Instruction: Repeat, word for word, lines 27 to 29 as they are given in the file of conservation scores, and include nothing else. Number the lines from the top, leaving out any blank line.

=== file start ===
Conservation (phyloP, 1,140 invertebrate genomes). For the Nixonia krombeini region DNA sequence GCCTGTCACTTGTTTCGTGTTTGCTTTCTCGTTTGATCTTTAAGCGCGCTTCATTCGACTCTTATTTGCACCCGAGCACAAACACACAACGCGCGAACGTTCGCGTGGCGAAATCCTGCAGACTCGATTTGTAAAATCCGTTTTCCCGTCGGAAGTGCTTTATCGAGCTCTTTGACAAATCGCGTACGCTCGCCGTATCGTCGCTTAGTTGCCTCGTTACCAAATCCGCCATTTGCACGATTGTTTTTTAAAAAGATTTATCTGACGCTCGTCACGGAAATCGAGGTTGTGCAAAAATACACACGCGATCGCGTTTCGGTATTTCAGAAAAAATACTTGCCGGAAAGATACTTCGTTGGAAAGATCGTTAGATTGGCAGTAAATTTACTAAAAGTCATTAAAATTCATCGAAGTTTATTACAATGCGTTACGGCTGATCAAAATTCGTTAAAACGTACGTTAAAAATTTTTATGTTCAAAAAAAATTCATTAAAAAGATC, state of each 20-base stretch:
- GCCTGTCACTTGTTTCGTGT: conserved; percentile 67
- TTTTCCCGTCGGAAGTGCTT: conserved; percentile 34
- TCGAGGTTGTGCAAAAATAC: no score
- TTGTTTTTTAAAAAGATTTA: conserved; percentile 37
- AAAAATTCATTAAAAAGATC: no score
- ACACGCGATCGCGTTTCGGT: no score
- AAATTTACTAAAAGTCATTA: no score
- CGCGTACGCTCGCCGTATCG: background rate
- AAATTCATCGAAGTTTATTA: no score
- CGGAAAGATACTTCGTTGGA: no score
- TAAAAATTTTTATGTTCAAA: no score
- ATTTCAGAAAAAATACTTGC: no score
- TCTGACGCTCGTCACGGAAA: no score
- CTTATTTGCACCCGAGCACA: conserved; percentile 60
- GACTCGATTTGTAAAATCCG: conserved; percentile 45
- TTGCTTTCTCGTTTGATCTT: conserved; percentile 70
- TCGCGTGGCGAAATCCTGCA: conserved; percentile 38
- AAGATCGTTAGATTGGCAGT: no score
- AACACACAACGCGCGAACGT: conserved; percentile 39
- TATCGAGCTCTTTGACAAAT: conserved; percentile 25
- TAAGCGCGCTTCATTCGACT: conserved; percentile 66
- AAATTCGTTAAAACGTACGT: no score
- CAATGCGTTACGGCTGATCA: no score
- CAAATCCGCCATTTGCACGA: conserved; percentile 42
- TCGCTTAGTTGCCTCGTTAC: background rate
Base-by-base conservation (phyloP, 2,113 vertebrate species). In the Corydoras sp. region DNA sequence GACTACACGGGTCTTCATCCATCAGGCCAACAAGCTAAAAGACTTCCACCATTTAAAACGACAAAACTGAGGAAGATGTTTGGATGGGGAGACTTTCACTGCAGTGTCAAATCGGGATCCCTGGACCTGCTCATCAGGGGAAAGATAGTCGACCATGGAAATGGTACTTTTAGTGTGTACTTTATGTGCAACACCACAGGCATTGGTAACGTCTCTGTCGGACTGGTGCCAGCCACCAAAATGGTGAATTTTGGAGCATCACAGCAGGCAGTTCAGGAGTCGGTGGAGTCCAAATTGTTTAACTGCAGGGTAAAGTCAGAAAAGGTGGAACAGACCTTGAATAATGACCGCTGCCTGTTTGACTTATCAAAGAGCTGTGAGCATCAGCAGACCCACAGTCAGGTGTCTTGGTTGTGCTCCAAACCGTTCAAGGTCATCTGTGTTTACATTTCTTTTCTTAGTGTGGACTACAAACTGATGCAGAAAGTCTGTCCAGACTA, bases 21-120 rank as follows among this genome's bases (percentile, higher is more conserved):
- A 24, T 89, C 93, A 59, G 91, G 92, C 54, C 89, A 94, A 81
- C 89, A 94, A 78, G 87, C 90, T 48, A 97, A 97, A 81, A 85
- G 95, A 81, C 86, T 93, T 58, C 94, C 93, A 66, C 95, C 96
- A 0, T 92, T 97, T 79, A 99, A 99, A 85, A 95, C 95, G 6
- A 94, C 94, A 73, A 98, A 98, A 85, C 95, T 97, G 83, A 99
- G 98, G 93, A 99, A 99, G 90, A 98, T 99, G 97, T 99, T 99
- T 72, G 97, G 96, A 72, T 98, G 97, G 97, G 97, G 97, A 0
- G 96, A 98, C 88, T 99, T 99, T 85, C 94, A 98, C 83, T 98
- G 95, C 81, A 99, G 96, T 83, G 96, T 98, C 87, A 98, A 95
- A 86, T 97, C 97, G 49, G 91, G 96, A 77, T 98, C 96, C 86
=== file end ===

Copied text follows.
Base-by-base conservation (phyloP, 2,113 vertebrate species). In the Corydoras sp. region DNA sequence GACTACACGGGTCTTCATCCATCAGGCCAACAAGCTAAAAGACTTCCACCATTTAAAACGACAAAACTGAGGAAGATGTTTGGATGGGGAGACTTTCACTGCAGTGTCAAATCGGGATCCCTGGACCTGCTCATCAGGGGAAAGATAGTCGACCATGGAAATGGTACTTTTAGTGTGTACTTTATGTGCAACACCACAGGCATTGGTAACGTCTCTGTCGGACTGGTGCCAGCCACCAAAATGGTGAATTTTGGAGCATCACAGCAGGCAGTTCAGGAGTCGGTGGAGTCCAAATTGTTTAACTGCAGGGTAAAGTCAGAAAAGGTGGAACAGACCTTGAATAATGACCGCTGCCTGTTTGACTTATCAAAGAGCTGTGAGCATCAGCAGACCCACAGTCAGGTGTCTTGGTTGTGCTCCAAACCGTTCAAGGTCATCTGTGTTTACATTTCTTTTCTTAGTGTGGACTACAAACTGATGCAGAAAGTCTGTCCAGACTA, bases 21-120 rank as follows among this genome's bases (percentile, higher is more conserved):
- A 24, T 89, C 93, A 59, G 91, G 92, C 54, C 89, A 94, A 81
- C 89, A 94, A 78, G 87, C 90, T 48, A 97, A 97, A 81, A 85